In its study, the BOJ looked at 2,700 different products. Between 2002 and 2010, 86% of products got a boost from a weaker yen. From 2011 to 2019, only 72% of products did. For the other 28%, Katz notes, yen depreciation actually hurt exports because it raises the cost of indispensable imports like energy and raw materials.

Long-term dollar-yen trends, up to present.

Moreover, even for the companies that still benefited from yen depreciation, the size of the export boost was a lot smaller than ten years earlier.

These days, of course, the G20 and G7 are far more concerned with the . As the biggest trading nation, zig and zags in China's exchange rate are more impactful in the short-to-intermediate term than the yen.

The yen's declines, though, could accelerate toward the 130-to-the-dollar mark, says former Finance Ministry bigwig Eisuke Sakakibara. A breach of 130, from 128 now,“could cause problems,” says the man who led the MOF's currency policies in the late 1990s. (A job Kuroda once had, too.)

If the yen's drop accelerated, Sakakibara says, Tokyo could try its hand at old-school yen-buying intervention. The BOJ also could take steps to withdraw liquidity or even raise some market rates.

For now, yen“depreciation pressure can continue,” says Goldman Sachs Group strategist Zach Pandl. Yet, he adds, the yen's“topside” will“eventually be contained by intervention.”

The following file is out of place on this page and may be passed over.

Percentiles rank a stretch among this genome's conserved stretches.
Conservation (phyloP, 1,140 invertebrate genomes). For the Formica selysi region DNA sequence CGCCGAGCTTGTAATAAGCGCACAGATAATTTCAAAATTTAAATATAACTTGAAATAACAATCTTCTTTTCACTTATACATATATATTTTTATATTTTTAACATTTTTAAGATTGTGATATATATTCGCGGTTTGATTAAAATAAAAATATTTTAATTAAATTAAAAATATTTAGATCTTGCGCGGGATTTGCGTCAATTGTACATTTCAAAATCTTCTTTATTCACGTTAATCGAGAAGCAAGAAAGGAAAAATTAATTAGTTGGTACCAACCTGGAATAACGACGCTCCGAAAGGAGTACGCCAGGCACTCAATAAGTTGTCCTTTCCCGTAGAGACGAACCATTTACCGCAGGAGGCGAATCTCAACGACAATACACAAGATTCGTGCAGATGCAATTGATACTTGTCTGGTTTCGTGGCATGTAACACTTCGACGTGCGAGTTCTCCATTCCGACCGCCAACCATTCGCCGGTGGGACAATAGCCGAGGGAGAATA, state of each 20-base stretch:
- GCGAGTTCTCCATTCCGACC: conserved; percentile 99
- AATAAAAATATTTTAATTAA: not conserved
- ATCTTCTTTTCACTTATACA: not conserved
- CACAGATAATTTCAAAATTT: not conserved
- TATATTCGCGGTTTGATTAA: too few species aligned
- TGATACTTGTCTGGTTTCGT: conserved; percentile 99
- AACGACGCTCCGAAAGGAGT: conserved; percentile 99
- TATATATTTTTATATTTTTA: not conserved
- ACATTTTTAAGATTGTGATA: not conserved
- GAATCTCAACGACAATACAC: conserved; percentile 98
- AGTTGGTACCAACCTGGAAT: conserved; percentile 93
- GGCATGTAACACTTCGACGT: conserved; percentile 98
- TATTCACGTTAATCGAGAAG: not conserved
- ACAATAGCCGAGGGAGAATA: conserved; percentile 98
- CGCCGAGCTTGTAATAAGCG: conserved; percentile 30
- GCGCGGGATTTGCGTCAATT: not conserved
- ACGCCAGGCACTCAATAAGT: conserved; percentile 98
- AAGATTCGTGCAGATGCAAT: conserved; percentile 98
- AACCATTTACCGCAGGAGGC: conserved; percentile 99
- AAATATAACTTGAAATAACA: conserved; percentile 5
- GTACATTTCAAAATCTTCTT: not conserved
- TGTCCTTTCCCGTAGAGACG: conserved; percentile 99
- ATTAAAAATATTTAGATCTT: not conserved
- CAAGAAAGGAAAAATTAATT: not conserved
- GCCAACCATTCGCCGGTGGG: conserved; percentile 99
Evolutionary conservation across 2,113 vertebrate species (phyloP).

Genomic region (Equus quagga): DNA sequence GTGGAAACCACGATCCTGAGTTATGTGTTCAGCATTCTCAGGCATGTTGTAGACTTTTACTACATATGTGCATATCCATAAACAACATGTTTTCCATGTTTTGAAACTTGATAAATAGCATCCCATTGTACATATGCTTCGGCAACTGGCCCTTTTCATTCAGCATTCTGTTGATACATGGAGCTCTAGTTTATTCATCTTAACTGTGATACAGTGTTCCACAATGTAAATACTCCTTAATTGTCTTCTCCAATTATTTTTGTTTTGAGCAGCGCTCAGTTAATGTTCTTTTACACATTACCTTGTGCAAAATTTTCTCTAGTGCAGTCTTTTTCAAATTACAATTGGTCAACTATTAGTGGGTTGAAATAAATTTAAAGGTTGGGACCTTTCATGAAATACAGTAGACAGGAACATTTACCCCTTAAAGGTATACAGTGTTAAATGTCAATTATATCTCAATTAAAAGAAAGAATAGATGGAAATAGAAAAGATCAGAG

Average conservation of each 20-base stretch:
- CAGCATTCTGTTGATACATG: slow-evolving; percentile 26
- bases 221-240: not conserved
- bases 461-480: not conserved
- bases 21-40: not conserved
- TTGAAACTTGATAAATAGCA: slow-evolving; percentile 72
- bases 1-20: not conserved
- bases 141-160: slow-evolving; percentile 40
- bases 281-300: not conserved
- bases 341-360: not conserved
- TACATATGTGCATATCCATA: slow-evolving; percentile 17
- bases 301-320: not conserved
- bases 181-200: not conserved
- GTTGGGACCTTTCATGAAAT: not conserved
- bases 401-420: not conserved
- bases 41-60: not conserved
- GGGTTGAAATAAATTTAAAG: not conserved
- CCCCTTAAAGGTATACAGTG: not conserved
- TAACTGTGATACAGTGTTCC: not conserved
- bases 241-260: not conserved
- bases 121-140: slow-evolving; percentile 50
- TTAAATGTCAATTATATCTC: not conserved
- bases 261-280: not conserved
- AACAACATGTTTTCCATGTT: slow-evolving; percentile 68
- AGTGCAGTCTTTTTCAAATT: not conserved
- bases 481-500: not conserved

But when? Adds strategist Joseph Capurso at Commonwealth Bank of Australia:“We don't know what level of dollar-yen is the line in the sand.”

Regardless, Tohru Sasaki, head of Japan Market Research at JPMorgan Chase Bank. Sasaki thinks the BOJ“has to do something to slow the pace of the yen's depreciation.”

That may include Tokyo selling off some of its .

Kishida would prefer not to comment on the yen. Picture: Agencies

That response could become more acute either as markets demand action or the politics turn on Japanese Prime Minister Fumio Kishida.

His most recent take on the yen was to say:“I will refrain from commenting on the level of exchange rates, but their stability is important and I think rapid fluctuations are undesirable.”

Judging from how yen fluctuations tend to reverberate through world markets, investors probably couldn't agree more. If Japan's system can't hold its own in the year ahead, the globe is in for some rough times.

Follow William Pesek on Twitter at @WilliamPesek